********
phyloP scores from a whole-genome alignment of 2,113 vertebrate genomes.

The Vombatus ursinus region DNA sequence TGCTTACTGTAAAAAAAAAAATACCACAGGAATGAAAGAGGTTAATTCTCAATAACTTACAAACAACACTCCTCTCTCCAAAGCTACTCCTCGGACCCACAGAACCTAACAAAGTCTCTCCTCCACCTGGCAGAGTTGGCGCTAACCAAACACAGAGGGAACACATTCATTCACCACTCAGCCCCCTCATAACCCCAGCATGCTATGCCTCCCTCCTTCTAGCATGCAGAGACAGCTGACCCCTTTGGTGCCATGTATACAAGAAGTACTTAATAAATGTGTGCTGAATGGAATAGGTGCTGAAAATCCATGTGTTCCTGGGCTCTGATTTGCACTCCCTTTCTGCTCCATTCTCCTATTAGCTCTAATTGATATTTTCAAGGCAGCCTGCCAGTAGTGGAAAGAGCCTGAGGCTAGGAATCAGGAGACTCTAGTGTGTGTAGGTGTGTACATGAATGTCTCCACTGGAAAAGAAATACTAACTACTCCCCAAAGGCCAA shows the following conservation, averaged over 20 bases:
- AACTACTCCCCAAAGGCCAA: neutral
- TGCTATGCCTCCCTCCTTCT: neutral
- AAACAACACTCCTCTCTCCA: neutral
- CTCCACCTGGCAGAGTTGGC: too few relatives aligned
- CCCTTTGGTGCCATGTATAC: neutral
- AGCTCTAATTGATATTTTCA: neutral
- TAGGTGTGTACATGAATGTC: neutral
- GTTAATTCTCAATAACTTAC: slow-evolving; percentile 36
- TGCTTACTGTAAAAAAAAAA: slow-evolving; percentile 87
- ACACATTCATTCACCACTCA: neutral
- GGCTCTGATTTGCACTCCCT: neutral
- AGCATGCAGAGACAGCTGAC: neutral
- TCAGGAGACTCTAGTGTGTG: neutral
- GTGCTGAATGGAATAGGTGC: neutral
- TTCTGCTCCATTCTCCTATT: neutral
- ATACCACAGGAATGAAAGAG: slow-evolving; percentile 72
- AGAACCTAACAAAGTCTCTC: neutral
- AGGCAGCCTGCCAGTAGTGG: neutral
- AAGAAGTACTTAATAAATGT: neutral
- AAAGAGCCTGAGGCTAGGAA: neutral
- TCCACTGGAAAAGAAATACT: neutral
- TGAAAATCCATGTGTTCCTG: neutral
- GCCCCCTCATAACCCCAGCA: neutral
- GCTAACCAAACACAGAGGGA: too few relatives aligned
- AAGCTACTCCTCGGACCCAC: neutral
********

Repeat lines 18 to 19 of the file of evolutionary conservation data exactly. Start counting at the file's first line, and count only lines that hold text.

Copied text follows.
- ATACCACAGGAATGAAAGAG: slow-evolving; percentile 72
- AGAACCTAACAAAGTCTCTC: neutral